- tell your doctor if you have or have ever had an autoimmune disease (condition in which the body attacks its own organs, causing swelling and loss of function) such as lupus (condition in which the body attacks many different organs causing a variety of symptoms), a blood disorder, other mental health conditions, or kidney or liver disease, or ascites (swelling of the stomach caused by liver disease).
- tell your doctor if you are pregnant or plan to become pregnant. If you become pregnant while taking lamotrigine, call your doctor.
- tell your doctor if you are breast-feeding. If you breast-feed during your treatment with lamotrigine, your baby may receive some lamotrigine in breast milk. Watch your baby closely for unusual sleepiness, interrupted breathing, or poor sucking.
- you should know that this medication may make you drowsy or dizzy. Do not drive a car or operate machinery until you know how this medication affects you.
- you should know that your mental health may change in unexpected ways and you may become suicidal (thinking about harming or killing yourself or planning or trying to do so) while you are taking lamotrigine for the treatment of epilepsy, mental illness, or other conditions. A small number of adults and children 5 years of age and older (about 1 in 500 people) who took anticonvulsants such as lamotrigine to treat various conditions during clinical studies became suicidal during their treatment. Some of these people developed suicidal thoughts and behavior as early as one week after they started taking the medication. There is a risk that you may experience changes in your mental health if you take an anticonvulsant medication such as lamotrigine, but there may also be a risk that you will experience changes in your mental health if your condition is not treated. You and your doctor will decide whether the risks of taking an anticonvulsant medication are greater than the risks of not taking the medication. You, your family, or your caregiver should call your doctor right away if you experience any of the following symptoms: panic attacks; agitation or restlessness; new or worsening irritability, anxiety, or depression; acting on dangerous impulses; difficulty falling or staying asleep; aggressive, angry, or violent behavior; mania (frenzied, abnormally excited mood); talking or thinking about wanting to hurt yourself or end your life; withdrawing from friends and family; preoccupation with death and dying; giving away prized possessions; or any other unusual changes in behavior or mood. Be sure that your family or caregiver knows which symptoms may be serious so they can call the doctor if you are unable to seek treatment on your own.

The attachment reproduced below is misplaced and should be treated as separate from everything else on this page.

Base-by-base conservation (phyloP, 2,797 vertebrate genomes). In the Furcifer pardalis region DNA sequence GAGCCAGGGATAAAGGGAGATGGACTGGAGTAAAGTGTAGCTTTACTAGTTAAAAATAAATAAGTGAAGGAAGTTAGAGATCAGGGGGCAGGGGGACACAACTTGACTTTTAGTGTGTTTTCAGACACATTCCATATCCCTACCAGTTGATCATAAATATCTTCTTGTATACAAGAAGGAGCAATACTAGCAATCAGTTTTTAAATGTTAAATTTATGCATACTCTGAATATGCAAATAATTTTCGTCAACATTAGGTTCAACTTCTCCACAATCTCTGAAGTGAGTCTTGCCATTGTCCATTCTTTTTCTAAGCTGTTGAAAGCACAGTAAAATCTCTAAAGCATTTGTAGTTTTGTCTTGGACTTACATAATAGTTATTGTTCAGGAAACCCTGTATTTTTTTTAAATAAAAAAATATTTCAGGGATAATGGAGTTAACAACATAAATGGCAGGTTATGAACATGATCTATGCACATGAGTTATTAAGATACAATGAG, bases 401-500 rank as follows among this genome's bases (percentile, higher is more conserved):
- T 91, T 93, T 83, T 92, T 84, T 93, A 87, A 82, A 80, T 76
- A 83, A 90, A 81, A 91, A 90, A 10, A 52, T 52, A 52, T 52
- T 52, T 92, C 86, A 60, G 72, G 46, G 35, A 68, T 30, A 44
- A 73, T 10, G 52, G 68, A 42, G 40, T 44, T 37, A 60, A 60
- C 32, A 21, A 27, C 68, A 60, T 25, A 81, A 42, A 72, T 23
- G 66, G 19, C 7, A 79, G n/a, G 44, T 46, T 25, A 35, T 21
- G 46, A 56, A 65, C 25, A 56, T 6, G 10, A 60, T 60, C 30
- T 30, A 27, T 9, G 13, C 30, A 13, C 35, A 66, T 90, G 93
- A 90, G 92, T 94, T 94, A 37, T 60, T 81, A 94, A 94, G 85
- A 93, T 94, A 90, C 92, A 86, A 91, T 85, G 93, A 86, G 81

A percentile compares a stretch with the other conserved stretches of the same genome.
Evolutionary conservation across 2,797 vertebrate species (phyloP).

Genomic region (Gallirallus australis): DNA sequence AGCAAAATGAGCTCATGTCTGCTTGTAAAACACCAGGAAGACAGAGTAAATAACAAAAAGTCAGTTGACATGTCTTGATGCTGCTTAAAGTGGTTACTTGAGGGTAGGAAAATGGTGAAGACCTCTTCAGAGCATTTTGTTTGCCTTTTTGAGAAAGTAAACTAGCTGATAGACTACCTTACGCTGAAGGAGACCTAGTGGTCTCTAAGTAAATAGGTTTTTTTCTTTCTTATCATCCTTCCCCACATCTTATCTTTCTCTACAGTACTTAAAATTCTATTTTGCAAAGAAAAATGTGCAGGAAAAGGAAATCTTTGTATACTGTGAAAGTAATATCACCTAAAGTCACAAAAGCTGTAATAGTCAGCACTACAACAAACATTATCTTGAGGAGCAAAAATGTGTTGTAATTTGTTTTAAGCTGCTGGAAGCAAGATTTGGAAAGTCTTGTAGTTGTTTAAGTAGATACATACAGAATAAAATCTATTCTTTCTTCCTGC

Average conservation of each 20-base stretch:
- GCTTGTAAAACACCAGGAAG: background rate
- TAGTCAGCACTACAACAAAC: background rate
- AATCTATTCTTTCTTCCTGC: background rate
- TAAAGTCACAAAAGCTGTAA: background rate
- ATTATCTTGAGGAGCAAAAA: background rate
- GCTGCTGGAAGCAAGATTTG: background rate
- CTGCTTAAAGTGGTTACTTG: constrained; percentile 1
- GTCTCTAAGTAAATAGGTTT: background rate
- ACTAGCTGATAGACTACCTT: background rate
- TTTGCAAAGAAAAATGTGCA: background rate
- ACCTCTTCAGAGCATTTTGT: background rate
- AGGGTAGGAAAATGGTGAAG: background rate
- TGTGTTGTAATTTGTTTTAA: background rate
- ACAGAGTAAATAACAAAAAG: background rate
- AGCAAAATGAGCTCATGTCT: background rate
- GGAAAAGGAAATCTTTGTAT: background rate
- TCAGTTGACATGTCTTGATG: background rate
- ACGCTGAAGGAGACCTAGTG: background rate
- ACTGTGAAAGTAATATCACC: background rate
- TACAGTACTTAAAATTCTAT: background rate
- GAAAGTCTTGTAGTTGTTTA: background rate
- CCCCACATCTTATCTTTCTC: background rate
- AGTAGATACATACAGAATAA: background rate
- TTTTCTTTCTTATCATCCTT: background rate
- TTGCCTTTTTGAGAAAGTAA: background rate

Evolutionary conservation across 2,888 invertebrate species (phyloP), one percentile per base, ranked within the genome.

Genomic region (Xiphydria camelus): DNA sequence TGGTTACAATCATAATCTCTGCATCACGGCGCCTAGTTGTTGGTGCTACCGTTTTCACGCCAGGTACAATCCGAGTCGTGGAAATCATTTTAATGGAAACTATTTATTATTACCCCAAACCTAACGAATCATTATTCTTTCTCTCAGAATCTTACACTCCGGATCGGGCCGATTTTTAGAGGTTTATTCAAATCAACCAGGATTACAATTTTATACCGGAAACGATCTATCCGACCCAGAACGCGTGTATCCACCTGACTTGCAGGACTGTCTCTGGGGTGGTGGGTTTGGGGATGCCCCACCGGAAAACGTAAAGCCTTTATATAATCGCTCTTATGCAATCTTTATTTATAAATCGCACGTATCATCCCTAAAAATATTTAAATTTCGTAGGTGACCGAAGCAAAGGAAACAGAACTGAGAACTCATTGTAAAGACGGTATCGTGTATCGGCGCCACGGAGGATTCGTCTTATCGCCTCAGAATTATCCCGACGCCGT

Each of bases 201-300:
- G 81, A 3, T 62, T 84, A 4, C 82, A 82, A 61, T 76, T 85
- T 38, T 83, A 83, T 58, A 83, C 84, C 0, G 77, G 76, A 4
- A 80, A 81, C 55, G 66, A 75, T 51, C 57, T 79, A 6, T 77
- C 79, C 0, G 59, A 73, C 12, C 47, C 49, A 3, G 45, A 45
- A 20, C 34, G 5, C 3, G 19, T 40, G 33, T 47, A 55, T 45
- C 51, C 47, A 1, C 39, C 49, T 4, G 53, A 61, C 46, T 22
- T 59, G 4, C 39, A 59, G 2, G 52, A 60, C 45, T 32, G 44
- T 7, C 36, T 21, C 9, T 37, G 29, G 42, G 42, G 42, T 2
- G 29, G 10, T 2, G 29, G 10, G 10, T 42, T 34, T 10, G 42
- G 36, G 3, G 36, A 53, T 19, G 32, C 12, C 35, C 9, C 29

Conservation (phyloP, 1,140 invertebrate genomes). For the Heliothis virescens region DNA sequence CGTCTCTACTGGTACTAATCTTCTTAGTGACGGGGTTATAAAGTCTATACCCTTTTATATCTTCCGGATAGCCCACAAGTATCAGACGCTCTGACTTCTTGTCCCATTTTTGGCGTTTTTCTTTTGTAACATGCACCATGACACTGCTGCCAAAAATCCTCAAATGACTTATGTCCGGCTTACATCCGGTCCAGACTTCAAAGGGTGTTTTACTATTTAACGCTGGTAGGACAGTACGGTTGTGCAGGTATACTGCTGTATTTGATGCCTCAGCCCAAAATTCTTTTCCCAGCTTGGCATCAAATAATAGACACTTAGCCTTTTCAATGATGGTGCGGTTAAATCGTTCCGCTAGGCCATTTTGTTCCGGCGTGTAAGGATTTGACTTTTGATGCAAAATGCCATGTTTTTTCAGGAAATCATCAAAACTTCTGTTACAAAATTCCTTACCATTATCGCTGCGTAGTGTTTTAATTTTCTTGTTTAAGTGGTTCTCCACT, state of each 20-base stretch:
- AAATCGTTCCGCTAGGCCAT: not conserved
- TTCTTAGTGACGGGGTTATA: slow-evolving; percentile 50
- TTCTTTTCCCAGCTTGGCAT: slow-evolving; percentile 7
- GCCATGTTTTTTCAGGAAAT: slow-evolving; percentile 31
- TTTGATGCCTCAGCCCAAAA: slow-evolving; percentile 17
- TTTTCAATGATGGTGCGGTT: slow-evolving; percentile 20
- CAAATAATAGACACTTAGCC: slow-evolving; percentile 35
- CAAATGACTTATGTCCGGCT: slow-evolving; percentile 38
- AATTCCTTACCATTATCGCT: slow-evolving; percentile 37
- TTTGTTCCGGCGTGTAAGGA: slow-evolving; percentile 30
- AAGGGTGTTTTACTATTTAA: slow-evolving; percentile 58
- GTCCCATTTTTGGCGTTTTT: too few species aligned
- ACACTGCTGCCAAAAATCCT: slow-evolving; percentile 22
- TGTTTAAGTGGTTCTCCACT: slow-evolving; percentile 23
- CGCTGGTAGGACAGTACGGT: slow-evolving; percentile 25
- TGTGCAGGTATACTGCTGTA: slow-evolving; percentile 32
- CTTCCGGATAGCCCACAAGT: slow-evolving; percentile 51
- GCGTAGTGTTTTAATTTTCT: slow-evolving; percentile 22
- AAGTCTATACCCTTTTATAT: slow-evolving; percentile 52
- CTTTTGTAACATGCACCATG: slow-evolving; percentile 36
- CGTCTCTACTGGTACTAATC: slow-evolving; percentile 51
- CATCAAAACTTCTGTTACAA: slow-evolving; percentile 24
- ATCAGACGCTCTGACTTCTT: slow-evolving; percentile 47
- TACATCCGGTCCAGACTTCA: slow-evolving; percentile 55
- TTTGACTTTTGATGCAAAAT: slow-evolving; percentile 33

- loss of balance or coordination
- double vision
- blurred vision
- uncontrollable movements of the eyes
- difficulty thinking or concentrating
- difficulty speaking
- loss of appetite
- weight loss
- dry mouth
- stomach, back, or joint pain
- missed or painful menstrual periods
- swelling, itching, or irritation of the vagina
- uncontrollable shaking of a part of the body
- swelling of the face, throat, tongue, lips, and eyes, difficulty swallowing or breathing, hoarseness
- seizures that happen more often, last longer, or are different than the seizures you had in the past
- headache, fever, nausea, vomiting, stiff neck, sensitivity to light, chills, confusion, muscle pain, drowsiness
- unusual bleeding or bruising
- fever, rash, swollen lymph nodes, yellowing of the skin or eyes, abdominal pain, painful or bloody urination, chest pain, muscle weakness or pain, unusual bleeding or bruising, seizures, trouble walking, difficulty seeing or other vision problems
- sore throat, fever, chills, coughing, difficulty breathing, ear pain, pink eye, frequent or painful urination, or other signs of infection